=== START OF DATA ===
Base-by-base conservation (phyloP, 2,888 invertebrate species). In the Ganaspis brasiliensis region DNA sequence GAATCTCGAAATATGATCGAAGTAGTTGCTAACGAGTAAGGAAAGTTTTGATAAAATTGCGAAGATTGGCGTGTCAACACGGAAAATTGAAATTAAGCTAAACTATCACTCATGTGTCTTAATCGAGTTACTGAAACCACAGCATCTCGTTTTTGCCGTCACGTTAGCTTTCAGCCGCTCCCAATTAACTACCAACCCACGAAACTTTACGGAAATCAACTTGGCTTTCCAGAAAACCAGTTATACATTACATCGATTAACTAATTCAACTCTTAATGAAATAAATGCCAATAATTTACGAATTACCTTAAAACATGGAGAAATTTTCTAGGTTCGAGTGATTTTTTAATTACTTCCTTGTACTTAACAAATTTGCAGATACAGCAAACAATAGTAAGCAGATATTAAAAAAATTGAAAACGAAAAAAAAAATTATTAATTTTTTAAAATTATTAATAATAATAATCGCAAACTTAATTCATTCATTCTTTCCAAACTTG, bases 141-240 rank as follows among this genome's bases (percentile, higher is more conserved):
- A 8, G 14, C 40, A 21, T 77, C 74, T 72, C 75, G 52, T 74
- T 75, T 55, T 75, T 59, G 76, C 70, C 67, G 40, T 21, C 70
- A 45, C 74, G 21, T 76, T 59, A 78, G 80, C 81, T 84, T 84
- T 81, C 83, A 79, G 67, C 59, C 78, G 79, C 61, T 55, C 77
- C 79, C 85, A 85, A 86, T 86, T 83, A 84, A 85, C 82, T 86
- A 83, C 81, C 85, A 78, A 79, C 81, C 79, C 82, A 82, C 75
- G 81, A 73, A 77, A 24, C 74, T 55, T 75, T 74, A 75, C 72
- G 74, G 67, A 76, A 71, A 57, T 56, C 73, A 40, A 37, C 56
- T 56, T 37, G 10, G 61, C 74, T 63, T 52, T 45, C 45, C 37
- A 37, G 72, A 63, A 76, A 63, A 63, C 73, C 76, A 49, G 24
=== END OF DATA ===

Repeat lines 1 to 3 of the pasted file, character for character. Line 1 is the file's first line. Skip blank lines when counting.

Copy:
Base-by-base conservation (phyloP, 2,888 invertebrate species). In the Ganaspis brasiliensis region DNA sequence GAATCTCGAAATATGATCGAAGTAGTTGCTAACGAGTAAGGAAAGTTTTGATAAAATTGCGAAGATTGGCGTGTCAACACGGAAAATTGAAATTAAGCTAAACTATCACTCATGTGTCTTAATCGAGTTACTGAAACCACAGCATCTCGTTTTTGCCGTCACGTTAGCTTTCAGCCGCTCCCAATTAACTACCAACCCACGAAACTTTACGGAAATCAACTTGGCTTTCCAGAAAACCAGTTATACATTACATCGATTAACTAATTCAACTCTTAATGAAATAAATGCCAATAATTTACGAATTACCTTAAAACATGGAGAAATTTTCTAGGTTCGAGTGATTTTTTAATTACTTCCTTGTACTTAACAAATTTGCAGATACAGCAAACAATAGTAAGCAGATATTAAAAAAATTGAAAACGAAAAAAAAAATTATTAATTTTTTAAAATTATTAATAATAATAATCGCAAACTTAATTCATTCATTCTTTCCAAACTTG, bases 141-240 rank as follows among this genome's bases (percentile, higher is more conserved):
- A 8, G 14, C 40, A 21, T 77, C 74, T 72, C 75, G 52, T 74
- T 75, T 55, T 75, T 59, G 76, C 70, C 67, G 40, T 21, C 70